Hinck­ley Sport Boat 40C

The builder’s first cen­ter con­sole with out­board propul­sion helps re­de­fine what it means to be a Hinck­ley.

Power & Motor Yacht - - NEW BOATS - Jeanne Craig

The cen­ter con­sole seg­ment has been pick­ing up a lot of horse­power in re­cent years as more builders launch boats over 40 feet with sev­eral out­boards gently rum­bling on the tran­som. And while there are new mod­els from com­pa­nies you’d ex­pect to see in this seg­ment— those with deep roots in off­shore fish­ing, for in­stance—there are sur­prises, too. The Sport Boat 40c by Hinck­ley is one of them.

This Maine-based builder is per­haps best known for its jet-pow­ered, lob­ster-style Pic­nic Boat se­ries, and the com­pany made waves last year with the fully elec­tric Dasher. The 40c, though, is a dif­fer­ent an­i­mal—a fast, open boat with high-per­for­mance mo­tors that’s de­signed to make it pos­si­ble for an ac­tive fam­ily to have a big ad­ven­ture within the span of an af­ter­noon. If any­thing, the Sport Boat demon­strates that Hinck­ley has range.

I sea-tri­aled the boat in Rhode Is­land on a run from Porstmouth to Block Is­land with three 400-hp Mer­cury Rac­ing out­boards. With a top speed of 47 knots and a cruise speed near 30 knots, the Hinck­ley ate up the blue­wa­ter miles be­tween ports in well un­der an hour, and the ride in a 2-foot chop was in­cred­i­bly com­fort­able. That’s in large part due to the off­shore hull with 23 de­grees of tran­som dead­rise, which Hinck­ley says is one of the deep­est in this seg­ment. “A lot of other builders are putting out­boards on ex­ist­ing hulls. We’ve been work­ing closely with Ray Hunt De­sign to cre­ate a boat from the ground up that is op­ti­mized for out­board propul­sion,” says Scott Bryant, Hinck­ley’s vice pres­i­dent of prod­uct de­vel­op­ment and en­gi­neer­ing.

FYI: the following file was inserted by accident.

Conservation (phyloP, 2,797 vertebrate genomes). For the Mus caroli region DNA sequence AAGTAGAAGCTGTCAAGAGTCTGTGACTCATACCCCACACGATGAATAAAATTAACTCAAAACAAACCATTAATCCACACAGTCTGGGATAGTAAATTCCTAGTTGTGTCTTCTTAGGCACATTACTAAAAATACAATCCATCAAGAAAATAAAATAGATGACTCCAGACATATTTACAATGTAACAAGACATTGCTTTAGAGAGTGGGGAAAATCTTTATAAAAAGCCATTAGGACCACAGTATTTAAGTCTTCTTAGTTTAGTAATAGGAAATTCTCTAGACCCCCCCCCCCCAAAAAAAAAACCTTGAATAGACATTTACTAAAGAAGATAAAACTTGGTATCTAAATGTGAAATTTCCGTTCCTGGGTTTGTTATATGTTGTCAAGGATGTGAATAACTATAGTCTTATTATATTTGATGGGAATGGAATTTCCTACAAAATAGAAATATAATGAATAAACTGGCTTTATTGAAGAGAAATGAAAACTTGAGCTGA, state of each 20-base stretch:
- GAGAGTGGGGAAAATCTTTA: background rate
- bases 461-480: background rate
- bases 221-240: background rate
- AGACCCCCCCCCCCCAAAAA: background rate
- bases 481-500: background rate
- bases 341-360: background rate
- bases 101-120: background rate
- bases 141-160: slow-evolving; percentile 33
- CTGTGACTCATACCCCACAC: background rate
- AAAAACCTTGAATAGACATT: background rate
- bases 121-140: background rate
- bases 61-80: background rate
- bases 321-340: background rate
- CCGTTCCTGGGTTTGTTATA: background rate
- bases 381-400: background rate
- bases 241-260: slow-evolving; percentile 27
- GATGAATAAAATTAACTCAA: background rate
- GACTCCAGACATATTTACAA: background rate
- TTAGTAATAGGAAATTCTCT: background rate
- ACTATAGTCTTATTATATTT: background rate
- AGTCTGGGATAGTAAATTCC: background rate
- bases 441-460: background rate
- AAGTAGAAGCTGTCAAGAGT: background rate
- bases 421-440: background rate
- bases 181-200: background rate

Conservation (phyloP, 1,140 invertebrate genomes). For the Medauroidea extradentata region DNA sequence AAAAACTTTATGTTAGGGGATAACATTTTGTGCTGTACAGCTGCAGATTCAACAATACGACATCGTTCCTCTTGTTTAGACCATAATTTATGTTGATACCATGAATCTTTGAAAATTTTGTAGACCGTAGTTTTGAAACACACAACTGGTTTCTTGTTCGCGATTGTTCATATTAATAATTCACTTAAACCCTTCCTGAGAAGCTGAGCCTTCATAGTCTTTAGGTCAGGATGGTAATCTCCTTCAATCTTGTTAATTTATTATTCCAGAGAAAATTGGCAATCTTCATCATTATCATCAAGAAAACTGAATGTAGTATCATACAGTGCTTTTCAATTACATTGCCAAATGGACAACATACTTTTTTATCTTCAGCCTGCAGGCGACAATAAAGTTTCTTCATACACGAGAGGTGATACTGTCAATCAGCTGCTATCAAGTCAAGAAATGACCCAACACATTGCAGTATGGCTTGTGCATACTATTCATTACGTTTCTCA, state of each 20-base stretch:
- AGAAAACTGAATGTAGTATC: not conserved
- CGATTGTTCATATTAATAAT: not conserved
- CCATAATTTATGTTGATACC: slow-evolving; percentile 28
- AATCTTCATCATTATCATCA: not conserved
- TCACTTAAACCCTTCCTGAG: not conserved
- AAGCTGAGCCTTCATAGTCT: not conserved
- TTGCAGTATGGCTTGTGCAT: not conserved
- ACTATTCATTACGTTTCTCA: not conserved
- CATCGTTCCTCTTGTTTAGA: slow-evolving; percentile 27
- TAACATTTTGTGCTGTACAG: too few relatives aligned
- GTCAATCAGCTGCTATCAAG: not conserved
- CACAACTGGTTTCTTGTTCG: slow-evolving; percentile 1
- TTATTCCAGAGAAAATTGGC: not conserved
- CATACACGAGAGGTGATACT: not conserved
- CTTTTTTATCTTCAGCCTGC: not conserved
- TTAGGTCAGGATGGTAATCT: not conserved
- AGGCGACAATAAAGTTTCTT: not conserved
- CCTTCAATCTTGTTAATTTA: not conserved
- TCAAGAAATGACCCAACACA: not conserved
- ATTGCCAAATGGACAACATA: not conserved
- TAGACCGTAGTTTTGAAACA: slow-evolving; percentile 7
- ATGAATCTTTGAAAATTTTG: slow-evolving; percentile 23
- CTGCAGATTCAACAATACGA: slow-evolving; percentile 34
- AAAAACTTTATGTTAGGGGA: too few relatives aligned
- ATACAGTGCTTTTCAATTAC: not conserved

With an LOA of 42 feet, 7 inches and a 12 foot, 5 inch beam, there’s plenty of room for own­ers to get busy with the hob­bies they en­joy most. If that’s fish­ing, there’s deck space to work lines from the cock­pit and side decks, and the equip­ment list of­fers every­thing from a livewell and rod stor­age to car­bon fiber out­rig­gers. But that doesn’t mean you’ll see a lot of these boats trolling the tour­na­ment

cir­cuit. “The 40c isn’t a com­pe­ti­tion fish­ing rig that you try to take your fam­ily on. It is first and fore­most op­ti­mized for creat­ing the best pos­si­ble ex­pe­ri­ence for fam­ily and friends, although it can be fished ag­gres­sively if de­sired,” says Bryant.

To de­liver that best ex­pe­ri­ence, Hinck­ley built the 40c with the re­fine­ment this brand is known for. There are high-tech sys­tems, in­clud­ing the Mer­cury Smart-craft pack­age with joy­stick, dig­i­tal throt­tle and shift and Sky­hook that make han­dling as close to ef­fort­less as pos­si­ble.

There are lux­ury com­forts as well, in­clud­ing deep and com­fort­able lounges in the bow and one of the largest cab­ins you’ll find in a cen­ter con­sole boat of this size. And there’s style. The 40c has mod­ern lines that are just right for the young, ac­tive own­ers it was de­signed to ap­peal to, but there’s some Down East DNA here, too. And as I dis­cov­ered, more than enough to turn heads on a busy dock in Block Is­land.

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